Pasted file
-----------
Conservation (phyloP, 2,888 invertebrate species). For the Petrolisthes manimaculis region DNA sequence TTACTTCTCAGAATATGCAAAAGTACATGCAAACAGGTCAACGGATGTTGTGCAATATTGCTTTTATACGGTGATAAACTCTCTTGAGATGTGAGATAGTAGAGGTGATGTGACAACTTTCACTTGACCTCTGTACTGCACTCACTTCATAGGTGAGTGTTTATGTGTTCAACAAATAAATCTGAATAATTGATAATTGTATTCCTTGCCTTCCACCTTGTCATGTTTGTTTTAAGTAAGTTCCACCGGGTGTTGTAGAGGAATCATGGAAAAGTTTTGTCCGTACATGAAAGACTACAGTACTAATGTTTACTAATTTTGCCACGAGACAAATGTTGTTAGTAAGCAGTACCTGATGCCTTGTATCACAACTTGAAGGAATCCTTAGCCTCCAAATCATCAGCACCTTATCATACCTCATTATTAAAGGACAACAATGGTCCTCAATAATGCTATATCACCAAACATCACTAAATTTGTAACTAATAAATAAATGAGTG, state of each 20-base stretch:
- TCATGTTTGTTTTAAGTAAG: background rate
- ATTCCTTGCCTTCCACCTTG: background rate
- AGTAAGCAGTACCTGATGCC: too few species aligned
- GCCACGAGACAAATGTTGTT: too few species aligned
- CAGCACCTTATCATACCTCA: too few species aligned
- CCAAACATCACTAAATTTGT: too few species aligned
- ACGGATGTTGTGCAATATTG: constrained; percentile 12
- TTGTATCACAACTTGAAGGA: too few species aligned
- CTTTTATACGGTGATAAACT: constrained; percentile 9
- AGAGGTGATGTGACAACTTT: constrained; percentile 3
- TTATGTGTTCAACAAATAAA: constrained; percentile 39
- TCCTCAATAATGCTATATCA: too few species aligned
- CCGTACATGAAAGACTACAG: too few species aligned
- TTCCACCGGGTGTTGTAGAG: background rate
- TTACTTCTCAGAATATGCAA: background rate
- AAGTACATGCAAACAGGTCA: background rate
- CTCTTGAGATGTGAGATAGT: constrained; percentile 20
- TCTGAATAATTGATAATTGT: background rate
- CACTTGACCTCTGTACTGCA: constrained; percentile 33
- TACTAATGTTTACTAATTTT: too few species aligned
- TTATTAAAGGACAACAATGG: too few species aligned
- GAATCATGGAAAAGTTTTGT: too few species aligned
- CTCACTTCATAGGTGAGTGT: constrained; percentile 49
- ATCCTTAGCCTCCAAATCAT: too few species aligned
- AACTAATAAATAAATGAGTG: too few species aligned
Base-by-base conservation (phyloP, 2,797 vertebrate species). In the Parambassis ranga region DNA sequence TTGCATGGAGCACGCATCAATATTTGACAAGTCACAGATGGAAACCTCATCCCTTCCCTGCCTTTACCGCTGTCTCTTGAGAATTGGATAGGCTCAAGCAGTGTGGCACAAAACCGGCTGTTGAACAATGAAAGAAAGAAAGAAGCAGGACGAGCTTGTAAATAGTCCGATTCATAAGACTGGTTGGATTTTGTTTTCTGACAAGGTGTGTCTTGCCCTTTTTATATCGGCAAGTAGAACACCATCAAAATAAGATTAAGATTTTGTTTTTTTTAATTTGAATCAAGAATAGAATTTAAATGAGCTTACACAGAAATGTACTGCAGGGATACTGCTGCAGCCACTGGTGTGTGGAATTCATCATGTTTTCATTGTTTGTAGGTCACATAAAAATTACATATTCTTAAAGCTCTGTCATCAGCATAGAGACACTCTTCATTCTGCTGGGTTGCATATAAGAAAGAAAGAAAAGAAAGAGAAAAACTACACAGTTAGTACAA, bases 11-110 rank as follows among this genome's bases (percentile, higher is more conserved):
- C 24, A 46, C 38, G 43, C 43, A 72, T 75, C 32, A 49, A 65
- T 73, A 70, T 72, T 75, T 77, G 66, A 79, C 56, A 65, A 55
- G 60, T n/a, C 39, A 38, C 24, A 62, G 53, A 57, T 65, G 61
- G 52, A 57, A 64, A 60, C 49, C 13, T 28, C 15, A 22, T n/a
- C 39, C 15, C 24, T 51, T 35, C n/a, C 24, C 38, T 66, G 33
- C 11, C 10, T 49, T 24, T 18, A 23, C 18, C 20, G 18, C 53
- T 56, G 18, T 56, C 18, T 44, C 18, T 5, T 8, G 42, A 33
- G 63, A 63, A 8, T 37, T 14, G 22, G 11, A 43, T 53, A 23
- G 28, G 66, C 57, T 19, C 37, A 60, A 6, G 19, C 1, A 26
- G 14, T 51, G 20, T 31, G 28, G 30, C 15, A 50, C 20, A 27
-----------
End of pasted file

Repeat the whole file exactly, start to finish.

Conservation (phyloP, 2,888 invertebrate species). For the Petrolisthes manimaculis region DNA sequence TTACTTCTCAGAATATGCAAAAGTACATGCAAACAGGTCAACGGATGTTGTGCAATATTGCTTTTATACGGTGATAAACTCTCTTGAGATGTGAGATAGTAGAGGTGATGTGACAACTTTCACTTGACCTCTGTACTGCACTCACTTCATAGGTGAGTGTTTATGTGTTCAACAAATAAATCTGAATAATTGATAATTGTATTCCTTGCCTTCCACCTTGTCATGTTTGTTTTAAGTAAGTTCCACCGGGTGTTGTAGAGGAATCATGGAAAAGTTTTGTCCGTACATGAAAGACTACAGTACTAATGTTTACTAATTTTGCCACGAGACAAATGTTGTTAGTAAGCAGTACCTGATGCCTTGTATCACAACTTGAAGGAATCCTTAGCCTCCAAATCATCAGCACCTTATCATACCTCATTATTAAAGGACAACAATGGTCCTCAATAATGCTATATCACCAAACATCACTAAATTTGTAACTAATAAATAAATGAGTG, state of each 20-base stretch:
- TCATGTTTGTTTTAAGTAAG: background rate
- ATTCCTTGCCTTCCACCTTG: background rate
- AGTAAGCAGTACCTGATGCC: too few species aligned
- GCCACGAGACAAATGTTGTT: too few species aligned
- CAGCACCTTATCATACCTCA: too few species aligned
- CCAAACATCACTAAATTTGT: too few species aligned
- ACGGATGTTGTGCAATATTG: constrained; percentile 12
- TTGTATCACAACTTGAAGGA: too few species aligned
- CTTTTATACGGTGATAAACT: constrained; percentile 9
- AGAGGTGATGTGACAACTTT: constrained; percentile 3
- TTATGTGTTCAACAAATAAA: constrained; percentile 39
- TCCTCAATAATGCTATATCA: too few species aligned
- CCGTACATGAAAGACTACAG: too few species aligned
- TTCCACCGGGTGTTGTAGAG: background rate
- TTACTTCTCAGAATATGCAA: background rate
- AAGTACATGCAAACAGGTCA: background rate
- CTCTTGAGATGTGAGATAGT: constrained; percentile 20
- TCTGAATAATTGATAATTGT: background rate
- CACTTGACCTCTGTACTGCA: constrained; percentile 33
- TACTAATGTTTACTAATTTT: too few species aligned
- TTATTAAAGGACAACAATGG: too few species aligned
- GAATCATGGAAAAGTTTTGT: too few species aligned
- CTCACTTCATAGGTGAGTGT: constrained; percentile 49
- ATCCTTAGCCTCCAAATCAT: too few species aligned
- AACTAATAAATAAATGAGTG: too few species aligned
Base-by-base conservation (phyloP, 2,797 vertebrate species). In the Parambassis ranga region DNA sequence TTGCATGGAGCACGCATCAATATTTGACAAGTCACAGATGGAAACCTCATCCCTTCCCTGCCTTTACCGCTGTCTCTTGAGAATTGGATAGGCTCAAGCAGTGTGGCACAAAACCGGCTGTTGAACAATGAAAGAAAGAAAGAAGCAGGACGAGCTTGTAAATAGTCCGATTCATAAGACTGGTTGGATTTTGTTTTCTGACAAGGTGTGTCTTGCCCTTTTTATATCGGCAAGTAGAACACCATCAAAATAAGATTAAGATTTTGTTTTTTTTAATTTGAATCAAGAATAGAATTTAAATGAGCTTACACAGAAATGTACTGCAGGGATACTGCTGCAGCCACTGGTGTGTGGAATTCATCATGTTTTCATTGTTTGTAGGTCACATAAAAATTACATATTCTTAAAGCTCTGTCATCAGCATAGAGACACTCTTCATTCTGCTGGGTTGCATATAAGAAAGAAAGAAAAGAAAGAGAAAAACTACACAGTTAGTACAA, bases 11-110 rank as follows among this genome's bases (percentile, higher is more conserved):
- C 24, A 46, C 38, G 43, C 43, A 72, T 75, C 32, A 49, A 65
- T 73, A 70, T 72, T 75, T 77, G 66, A 79, C 56, A 65, A 55
- G 60, T n/a, C 39, A 38, C 24, A 62, G 53, A 57, T 65, G 61
- G 52, A 57, A 64, A 60, C 49, C 13, T 28, C 15, A 22, T n/a
- C 39, C 15, C 24, T 51, T 35, C n/a, C 24, C 38, T 66, G 33
- C 11, C 10, T 49, T 24, T 18, A 23, C 18, C 20, G 18, C 53
- T 56, G 18, T 56, C 18, T 44, C 18, T 5, T 8, G 42, A 33
- G 63, A 63, A 8, T 37, T 14, G 22, G 11, A 43, T 53, A 23
- G 28, G 66, C 57, T 19, C 37, A 60, A 6, G 19, C 1, A 26
- G 14, T 51, G 20, T 31, G 28, G 30, C 15, A 50, C 20, A 27